That Stonehenge’s postholes and other features can be understood rationally, in terms of the ‘processes’ of building construction, rather than being the product or expression of belief, is at odds with the postprocessual aspects of the current academic approach.  However, while it does not preclude that the stones embodied or represented something spiritual, cosmic, or astrologically profound, it is not something that is implicit in the dataset, which cannot rationally support ideas about its own perception or cosmology.

To summarise; It is my understanding that the initial large timber Class Ei building represented by the Y, Z and other postholes, was dismantled and rebuilt incorporating the Sarsen components and Q and R holes. Since much of ground plan remained the same, this replacement of the posts may have been because the originals had decayed with age.It is my belief that the stonework of second phase involved foreign craftsmen, which can be seen as part of a broader picture of cultural contacts and trade with the Mediterranean, fostered by the strategic position of Southern England relative to the supply of copper and particularly tin.
Both phases of the building would have housed the Bluestones, however, what else was there and quite what this signifies is not apparent in the data.

* NB. So far, this research is privately funded and has cost the tax payer £0.00, although for  £ 27 million I could build a fully scale replica and have it gold plated.   

Sources and further reading
[1] ’Neolithic houses in northwest Europe and beyond’’ (1996) Neolithic Houses in North-West Europe and beyond (Oxbow monograph 57) [Paperback]. T.C. Darvill (Editor), Julian Thomas (Editor) [Fig 6.9] 

[2] Previous Articles on this:
Bronze Age Architecture; Woodhenge 
Interlace Theory; Understanding Woodhenge
Debunking the myth of Timber circles
Stonehenge and the Archaeology of the Prehistoric Roof 


luckylibbet said...

Welcome back!

I always look forward to your contrarian views on post hole engineering, while not being qualified to offer an educated opinion.

I look forward to the debate, when I can educate myself further. Cheers! - Heather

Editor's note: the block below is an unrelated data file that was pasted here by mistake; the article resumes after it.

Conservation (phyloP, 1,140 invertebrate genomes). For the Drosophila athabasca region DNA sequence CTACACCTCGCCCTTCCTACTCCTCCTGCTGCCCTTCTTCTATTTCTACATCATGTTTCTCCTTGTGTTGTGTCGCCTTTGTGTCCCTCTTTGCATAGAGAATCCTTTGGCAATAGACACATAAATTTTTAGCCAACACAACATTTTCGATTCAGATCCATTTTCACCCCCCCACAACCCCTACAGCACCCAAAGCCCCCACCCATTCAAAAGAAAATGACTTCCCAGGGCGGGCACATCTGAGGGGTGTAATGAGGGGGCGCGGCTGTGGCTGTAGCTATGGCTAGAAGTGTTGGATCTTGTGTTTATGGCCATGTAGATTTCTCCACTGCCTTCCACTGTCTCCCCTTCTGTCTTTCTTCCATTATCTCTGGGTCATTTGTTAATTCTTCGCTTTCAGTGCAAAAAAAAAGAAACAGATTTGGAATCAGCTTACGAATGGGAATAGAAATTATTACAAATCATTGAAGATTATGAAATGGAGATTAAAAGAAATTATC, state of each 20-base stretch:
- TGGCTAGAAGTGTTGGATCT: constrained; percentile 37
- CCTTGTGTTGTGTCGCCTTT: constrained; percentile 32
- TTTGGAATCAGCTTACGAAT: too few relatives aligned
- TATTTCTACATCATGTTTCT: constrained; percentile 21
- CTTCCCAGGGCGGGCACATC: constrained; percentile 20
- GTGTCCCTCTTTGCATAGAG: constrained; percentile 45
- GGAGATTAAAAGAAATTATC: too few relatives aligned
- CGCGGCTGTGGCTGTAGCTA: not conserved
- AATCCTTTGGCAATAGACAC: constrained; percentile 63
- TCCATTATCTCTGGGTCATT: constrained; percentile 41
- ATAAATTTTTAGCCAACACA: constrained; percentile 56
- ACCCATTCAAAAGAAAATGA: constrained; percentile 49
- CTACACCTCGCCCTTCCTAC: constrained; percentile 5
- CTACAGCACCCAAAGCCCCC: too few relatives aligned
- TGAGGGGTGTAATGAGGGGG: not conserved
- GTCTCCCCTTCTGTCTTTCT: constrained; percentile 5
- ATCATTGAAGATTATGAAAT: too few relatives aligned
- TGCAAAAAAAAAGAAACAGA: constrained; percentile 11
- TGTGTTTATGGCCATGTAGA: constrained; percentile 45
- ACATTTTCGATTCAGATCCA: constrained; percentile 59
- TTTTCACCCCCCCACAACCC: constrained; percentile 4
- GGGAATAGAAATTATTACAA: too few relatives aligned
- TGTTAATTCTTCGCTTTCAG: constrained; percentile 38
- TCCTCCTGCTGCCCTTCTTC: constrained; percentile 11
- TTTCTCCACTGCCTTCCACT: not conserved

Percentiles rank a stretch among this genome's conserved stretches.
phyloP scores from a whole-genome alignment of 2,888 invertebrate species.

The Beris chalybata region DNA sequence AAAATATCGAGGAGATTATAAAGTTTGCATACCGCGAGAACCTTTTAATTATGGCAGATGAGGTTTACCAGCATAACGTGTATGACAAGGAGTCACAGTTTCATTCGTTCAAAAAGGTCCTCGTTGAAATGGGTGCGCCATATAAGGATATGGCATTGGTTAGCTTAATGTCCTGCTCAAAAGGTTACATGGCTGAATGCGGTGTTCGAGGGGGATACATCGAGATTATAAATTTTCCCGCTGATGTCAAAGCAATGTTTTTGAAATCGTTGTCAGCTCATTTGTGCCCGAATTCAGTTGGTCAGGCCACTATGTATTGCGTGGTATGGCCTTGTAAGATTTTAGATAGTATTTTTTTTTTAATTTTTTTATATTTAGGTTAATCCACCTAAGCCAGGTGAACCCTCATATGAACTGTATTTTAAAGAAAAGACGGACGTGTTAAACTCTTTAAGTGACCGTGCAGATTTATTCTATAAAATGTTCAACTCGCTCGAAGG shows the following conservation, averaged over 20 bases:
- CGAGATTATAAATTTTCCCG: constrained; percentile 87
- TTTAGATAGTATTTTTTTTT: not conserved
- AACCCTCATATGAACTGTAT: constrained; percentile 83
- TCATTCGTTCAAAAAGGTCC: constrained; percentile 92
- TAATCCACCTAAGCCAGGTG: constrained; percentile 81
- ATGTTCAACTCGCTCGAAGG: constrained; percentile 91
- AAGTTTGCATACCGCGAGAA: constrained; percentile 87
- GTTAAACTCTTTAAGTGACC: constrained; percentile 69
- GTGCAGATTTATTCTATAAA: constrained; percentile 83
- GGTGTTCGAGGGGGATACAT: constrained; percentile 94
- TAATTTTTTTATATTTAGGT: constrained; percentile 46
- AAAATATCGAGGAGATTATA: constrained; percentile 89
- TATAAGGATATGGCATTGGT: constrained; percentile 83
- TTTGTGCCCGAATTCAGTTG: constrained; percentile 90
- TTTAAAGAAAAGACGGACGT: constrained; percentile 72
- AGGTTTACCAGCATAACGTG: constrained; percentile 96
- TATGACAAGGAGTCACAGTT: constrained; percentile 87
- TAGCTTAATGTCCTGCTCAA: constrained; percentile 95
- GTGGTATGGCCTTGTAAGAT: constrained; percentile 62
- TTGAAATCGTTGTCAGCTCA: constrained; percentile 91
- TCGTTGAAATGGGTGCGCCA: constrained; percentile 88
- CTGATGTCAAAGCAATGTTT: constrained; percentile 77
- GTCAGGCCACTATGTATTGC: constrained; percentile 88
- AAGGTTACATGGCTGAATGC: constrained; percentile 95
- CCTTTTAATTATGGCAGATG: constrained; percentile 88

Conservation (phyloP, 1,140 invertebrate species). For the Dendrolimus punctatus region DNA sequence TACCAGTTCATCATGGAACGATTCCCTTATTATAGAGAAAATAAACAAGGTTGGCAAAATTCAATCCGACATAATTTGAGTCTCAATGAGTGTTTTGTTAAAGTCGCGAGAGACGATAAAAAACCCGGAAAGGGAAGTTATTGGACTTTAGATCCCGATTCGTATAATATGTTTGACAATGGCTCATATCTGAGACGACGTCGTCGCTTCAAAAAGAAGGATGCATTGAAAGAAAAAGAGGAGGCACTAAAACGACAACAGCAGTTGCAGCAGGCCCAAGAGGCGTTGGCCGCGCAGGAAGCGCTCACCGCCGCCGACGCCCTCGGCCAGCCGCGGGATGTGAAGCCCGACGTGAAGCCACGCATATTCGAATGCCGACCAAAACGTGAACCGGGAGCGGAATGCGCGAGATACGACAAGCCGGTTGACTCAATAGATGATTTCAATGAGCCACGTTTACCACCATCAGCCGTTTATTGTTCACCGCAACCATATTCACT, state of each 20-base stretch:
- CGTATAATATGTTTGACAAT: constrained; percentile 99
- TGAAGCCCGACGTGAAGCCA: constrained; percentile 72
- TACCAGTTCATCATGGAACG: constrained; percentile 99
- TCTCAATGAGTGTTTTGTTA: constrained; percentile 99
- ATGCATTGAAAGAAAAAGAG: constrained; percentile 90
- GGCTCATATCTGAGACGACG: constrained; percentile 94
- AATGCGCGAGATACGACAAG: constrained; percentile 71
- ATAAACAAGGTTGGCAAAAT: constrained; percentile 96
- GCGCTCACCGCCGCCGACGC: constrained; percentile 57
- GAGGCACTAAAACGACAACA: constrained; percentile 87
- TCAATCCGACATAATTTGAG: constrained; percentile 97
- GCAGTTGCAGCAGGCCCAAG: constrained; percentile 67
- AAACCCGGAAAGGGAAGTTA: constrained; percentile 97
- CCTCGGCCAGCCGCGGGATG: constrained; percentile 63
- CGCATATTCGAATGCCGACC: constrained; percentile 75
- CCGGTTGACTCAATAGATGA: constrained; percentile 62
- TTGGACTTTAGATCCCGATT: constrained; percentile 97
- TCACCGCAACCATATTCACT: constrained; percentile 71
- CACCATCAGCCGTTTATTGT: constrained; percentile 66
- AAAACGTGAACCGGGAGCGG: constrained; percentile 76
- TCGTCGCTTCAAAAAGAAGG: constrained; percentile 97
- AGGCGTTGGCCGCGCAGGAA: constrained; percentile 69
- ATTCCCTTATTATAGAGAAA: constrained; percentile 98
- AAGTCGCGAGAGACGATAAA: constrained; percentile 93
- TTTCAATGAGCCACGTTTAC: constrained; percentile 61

Geoff Carter said...

Hi Heather, Thanks for the comment; I wanted to include the line:
“The faith-based New Archaeology is all very well, but knowing how many Angels can dance on the head of a pin is not real substitute for a practical knowledge of dress making”.
Incidentally, I have recently co-authored a paper on Native American architecture in Ohio with one of your compatriots; also I am working on a model of large building in Kentucky, and successfully recovered my dining chairs with pseudo-patchwork of traditional Indian style fabrics with elephants.

Bob said...

Hi Geoff

Interesting post again!

I did once think (like yourself) that Stonehenge Sarsens were part of a multi-tiered construction like Woodhenge - but another close look at the evidence changed my mind.

Q & R stones have yet to be shown as complete circle (no scorch marks, or ground-radar to date) and Stone 13 excavation (on the main circle) and existing Stone 11 with this years scorch marks on missing stones 17 - 20 (same size as the Y & Z holes/scorch marks) suggesting that these are smaller Sarsen stones were used and therefore no lintels existed on the SW quadrant.

Unless we have a 'half buiding' then I can only concluded it was a monument.

But (as always) still open to suggestions.


Geoff Carter said...

Hi Robert, interesting points, and the main reason I have left Stonehenge to last, and equally don't discuss Durrington, without a good complete plan - I can't accurately model the structure.
My argument has always been based on this being a class of buildings [ Ei] as originally proposed by Prof Darvill.
What is interesting for me is that there is evidence of a pre-Sarsen building on the same basic plan, ie. it was an adaption.
I am modeling the outer roof, it is massive and 'simple' - certainly compared with Woodhenge. Having the sarsens gives an real starting point, which is great, sadly we are talking about Stonehenge - possibly the most emotive site in the country - there is such a weight of expectation and prejudice on those stones, there is no room for a roof.
Good point about 'Monument' - ancient monuments have become self-fulfilling concepts, "messages from the past", as befits a "monument", give a dog a monumental name.....